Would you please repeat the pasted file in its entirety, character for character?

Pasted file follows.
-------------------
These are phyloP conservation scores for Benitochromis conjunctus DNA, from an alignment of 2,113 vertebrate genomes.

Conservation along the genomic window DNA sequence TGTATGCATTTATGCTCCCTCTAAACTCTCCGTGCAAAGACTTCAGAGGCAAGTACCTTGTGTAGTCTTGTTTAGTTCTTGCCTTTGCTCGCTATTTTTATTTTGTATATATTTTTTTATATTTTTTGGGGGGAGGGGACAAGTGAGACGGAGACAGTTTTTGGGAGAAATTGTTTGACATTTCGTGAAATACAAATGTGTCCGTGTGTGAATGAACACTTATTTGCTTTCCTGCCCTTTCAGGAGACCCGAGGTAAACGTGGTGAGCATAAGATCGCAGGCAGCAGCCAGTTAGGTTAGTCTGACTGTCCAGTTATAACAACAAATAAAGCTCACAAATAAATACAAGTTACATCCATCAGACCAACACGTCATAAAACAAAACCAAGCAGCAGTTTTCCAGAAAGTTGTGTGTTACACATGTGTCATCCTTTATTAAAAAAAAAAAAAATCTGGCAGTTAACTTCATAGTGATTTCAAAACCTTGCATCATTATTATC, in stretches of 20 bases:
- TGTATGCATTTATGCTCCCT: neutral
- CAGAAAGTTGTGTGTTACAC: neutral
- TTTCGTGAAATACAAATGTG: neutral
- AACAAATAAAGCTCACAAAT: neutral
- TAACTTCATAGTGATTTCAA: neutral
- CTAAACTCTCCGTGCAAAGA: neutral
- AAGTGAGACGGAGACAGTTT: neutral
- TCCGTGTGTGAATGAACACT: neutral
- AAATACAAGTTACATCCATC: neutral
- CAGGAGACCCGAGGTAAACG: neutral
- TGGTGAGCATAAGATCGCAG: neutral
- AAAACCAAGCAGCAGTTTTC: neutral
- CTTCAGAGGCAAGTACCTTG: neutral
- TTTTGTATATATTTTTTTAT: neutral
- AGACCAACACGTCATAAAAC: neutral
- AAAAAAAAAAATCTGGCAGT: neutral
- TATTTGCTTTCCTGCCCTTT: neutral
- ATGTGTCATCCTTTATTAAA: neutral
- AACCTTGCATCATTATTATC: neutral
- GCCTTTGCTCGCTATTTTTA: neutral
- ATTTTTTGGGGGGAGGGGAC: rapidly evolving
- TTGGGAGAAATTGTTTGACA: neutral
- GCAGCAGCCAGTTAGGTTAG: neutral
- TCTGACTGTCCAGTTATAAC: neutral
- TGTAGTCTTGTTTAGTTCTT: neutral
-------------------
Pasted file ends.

These are phyloP conservation scores for Benitochromis conjunctus DNA, from an alignment of 2,113 vertebrate genomes.

Conservation along the genomic window DNA sequence TGTATGCATTTATGCTCCCTCTAAACTCTCCGTGCAAAGACTTCAGAGGCAAGTACCTTGTGTAGTCTTGTTTAGTTCTTGCCTTTGCTCGCTATTTTTATTTTGTATATATTTTTTTATATTTTTTGGGGGGAGGGGACAAGTGAGACGGAGACAGTTTTTGGGAGAAATTGTTTGACATTTCGTGAAATACAAATGTGTCCGTGTGTGAATGAACACTTATTTGCTTTCCTGCCCTTTCAGGAGACCCGAGGTAAACGTGGTGAGCATAAGATCGCAGGCAGCAGCCAGTTAGGTTAGTCTGACTGTCCAGTTATAACAACAAATAAAGCTCACAAATAAATACAAGTTACATCCATCAGACCAACACGTCATAAAACAAAACCAAGCAGCAGTTTTCCAGAAAGTTGTGTGTTACACATGTGTCATCCTTTATTAAAAAAAAAAAAAATCTGGCAGTTAACTTCATAGTGATTTCAAAACCTTGCATCATTATTATC, in stretches of 20 bases:
- TGTATGCATTTATGCTCCCT: neutral
- CAGAAAGTTGTGTGTTACAC: neutral
- TTTCGTGAAATACAAATGTG: neutral
- AACAAATAAAGCTCACAAAT: neutral
- TAACTTCATAGTGATTTCAA: neutral
- CTAAACTCTCCGTGCAAAGA: neutral
- AAGTGAGACGGAGACAGTTT: neutral
- TCCGTGTGTGAATGAACACT: neutral
- AAATACAAGTTACATCCATC: neutral
- CAGGAGACCCGAGGTAAACG: neutral
- TGGTGAGCATAAGATCGCAG: neutral
- AAAACCAAGCAGCAGTTTTC: neutral
- CTTCAGAGGCAAGTACCTTG: neutral
- TTTTGTATATATTTTTTTAT: neutral
- AGACCAACACGTCATAAAAC: neutral
- AAAAAAAAAAATCTGGCAGT: neutral
- TATTTGCTTTCCTGCCCTTT: neutral
- ATGTGTCATCCTTTATTAAA: neutral
- AACCTTGCATCATTATTATC: neutral
- GCCTTTGCTCGCTATTTTTA: neutral
- ATTTTTTGGGGGGAGGGGAC: rapidly evolving
- TTGGGAGAAATTGTTTGACA: neutral
- GCAGCAGCCAGTTAGGTTAG: neutral
- TCTGACTGTCCAGTTATAAC: neutral
- TGTAGTCTTGTTTAGTTCTT: neutral